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Responding to Kenya's changing climate

24 March 2016

Date: 16 March 2016

In eastern Kenya, the dry season is getting longer, and rainfall is less predictable. Only two per cent of people have enough food throughout the year, and almost half the children under five are malnourished. Maize is the predominant crop – but three out of four maize harvests fail.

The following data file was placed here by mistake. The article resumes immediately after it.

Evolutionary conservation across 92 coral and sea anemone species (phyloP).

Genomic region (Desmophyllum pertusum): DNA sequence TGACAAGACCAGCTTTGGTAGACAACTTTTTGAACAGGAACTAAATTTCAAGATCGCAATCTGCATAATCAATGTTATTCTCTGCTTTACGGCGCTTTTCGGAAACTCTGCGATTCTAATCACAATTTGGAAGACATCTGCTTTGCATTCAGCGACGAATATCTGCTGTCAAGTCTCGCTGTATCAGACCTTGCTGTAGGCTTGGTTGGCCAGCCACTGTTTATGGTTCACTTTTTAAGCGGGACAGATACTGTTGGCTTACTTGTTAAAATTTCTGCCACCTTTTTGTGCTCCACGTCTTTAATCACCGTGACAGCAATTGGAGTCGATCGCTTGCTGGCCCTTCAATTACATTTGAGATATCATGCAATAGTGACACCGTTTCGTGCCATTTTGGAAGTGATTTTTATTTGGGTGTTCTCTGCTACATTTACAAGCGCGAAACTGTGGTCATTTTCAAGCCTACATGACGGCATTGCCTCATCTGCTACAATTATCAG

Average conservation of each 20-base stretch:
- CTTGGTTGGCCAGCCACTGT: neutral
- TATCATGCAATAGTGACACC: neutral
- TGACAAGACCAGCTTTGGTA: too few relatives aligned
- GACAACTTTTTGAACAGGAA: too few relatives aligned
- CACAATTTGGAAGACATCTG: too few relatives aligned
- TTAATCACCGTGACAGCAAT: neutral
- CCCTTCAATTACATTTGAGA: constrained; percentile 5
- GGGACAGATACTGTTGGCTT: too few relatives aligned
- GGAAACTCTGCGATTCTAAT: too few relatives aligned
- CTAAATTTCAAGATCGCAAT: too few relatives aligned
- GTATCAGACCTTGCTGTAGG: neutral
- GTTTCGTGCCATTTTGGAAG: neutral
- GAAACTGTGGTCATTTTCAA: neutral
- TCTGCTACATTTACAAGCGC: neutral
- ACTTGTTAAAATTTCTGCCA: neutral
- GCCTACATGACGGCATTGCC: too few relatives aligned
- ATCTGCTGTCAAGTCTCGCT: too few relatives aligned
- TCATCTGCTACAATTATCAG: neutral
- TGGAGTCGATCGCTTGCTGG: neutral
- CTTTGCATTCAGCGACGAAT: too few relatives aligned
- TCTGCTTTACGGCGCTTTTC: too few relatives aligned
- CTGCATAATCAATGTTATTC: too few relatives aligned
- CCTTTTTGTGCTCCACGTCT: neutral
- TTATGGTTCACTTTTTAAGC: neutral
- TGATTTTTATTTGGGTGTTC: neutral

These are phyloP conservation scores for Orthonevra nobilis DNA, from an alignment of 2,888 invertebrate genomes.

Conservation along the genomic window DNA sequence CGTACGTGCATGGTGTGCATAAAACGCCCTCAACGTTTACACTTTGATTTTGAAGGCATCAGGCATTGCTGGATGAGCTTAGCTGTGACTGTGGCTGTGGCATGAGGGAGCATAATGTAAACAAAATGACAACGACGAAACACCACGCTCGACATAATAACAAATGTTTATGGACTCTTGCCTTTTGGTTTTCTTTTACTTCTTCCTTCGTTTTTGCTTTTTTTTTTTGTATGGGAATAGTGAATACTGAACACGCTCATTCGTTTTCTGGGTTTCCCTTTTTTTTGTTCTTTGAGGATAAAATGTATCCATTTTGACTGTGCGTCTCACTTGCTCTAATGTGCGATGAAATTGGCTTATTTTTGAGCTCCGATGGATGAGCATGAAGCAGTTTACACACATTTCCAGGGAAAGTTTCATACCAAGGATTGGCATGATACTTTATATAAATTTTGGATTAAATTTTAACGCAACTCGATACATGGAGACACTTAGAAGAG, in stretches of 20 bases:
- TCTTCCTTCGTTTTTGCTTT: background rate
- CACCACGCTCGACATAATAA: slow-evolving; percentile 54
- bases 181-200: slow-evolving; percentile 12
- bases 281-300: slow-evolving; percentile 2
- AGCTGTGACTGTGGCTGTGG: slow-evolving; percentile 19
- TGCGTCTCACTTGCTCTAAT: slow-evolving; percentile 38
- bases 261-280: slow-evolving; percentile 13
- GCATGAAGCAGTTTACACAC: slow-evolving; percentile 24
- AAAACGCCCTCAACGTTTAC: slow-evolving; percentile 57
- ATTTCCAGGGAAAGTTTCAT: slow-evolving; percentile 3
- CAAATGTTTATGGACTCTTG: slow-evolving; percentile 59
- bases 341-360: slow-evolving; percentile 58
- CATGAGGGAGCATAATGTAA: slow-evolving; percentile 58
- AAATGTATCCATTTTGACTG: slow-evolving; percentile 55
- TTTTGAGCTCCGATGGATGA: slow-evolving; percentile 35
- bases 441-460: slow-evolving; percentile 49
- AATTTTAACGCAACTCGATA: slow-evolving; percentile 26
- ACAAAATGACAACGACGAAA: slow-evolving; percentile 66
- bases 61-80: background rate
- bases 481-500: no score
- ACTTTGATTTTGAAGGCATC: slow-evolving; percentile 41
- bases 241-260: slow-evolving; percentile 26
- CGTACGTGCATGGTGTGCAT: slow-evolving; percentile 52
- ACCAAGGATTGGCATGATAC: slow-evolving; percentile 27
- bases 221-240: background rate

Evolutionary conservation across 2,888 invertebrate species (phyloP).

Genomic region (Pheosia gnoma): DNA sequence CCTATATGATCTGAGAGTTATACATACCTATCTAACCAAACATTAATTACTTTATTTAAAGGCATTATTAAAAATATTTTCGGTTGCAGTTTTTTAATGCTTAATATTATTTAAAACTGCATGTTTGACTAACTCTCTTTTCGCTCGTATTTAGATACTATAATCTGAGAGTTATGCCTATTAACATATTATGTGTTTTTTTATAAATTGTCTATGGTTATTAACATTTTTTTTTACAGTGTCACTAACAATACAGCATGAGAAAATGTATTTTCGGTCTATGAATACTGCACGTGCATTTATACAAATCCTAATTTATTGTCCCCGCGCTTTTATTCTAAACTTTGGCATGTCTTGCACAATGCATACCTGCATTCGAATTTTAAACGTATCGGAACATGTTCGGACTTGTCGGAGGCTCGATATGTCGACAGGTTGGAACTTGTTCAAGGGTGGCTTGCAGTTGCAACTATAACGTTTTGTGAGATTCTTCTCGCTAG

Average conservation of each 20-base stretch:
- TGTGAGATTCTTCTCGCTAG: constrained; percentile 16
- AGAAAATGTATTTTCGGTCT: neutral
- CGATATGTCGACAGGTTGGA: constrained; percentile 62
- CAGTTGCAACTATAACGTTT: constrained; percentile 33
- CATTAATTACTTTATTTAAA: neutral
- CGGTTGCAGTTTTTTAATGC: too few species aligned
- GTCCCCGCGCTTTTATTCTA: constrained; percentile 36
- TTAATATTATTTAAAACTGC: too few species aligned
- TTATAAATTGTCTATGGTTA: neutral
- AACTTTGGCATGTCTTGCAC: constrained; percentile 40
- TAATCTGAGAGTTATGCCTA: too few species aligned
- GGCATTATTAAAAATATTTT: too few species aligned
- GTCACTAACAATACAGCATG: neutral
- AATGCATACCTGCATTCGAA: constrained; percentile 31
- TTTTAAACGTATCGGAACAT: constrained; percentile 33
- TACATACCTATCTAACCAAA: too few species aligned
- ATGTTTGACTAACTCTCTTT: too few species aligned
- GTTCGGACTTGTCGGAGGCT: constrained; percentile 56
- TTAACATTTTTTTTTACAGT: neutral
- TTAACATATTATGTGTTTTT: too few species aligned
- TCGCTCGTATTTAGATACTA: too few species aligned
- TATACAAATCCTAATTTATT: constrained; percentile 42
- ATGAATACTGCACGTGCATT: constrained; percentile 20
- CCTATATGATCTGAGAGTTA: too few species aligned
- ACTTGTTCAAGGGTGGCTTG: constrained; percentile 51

With investments from IFAD and the European Union, researchers have been looking at crops that can withstand dry conditions to help farmers adapt to the changing weather patterns.

Sorghum grows in areas where many other crops can’t, because it can tolerate high levels of heat and drought. It needs about half the amount of water that maize does, and it’s also highly nutritious for humans and animals.

Now the researchers have to convince the farmers to make the switch to a new crop.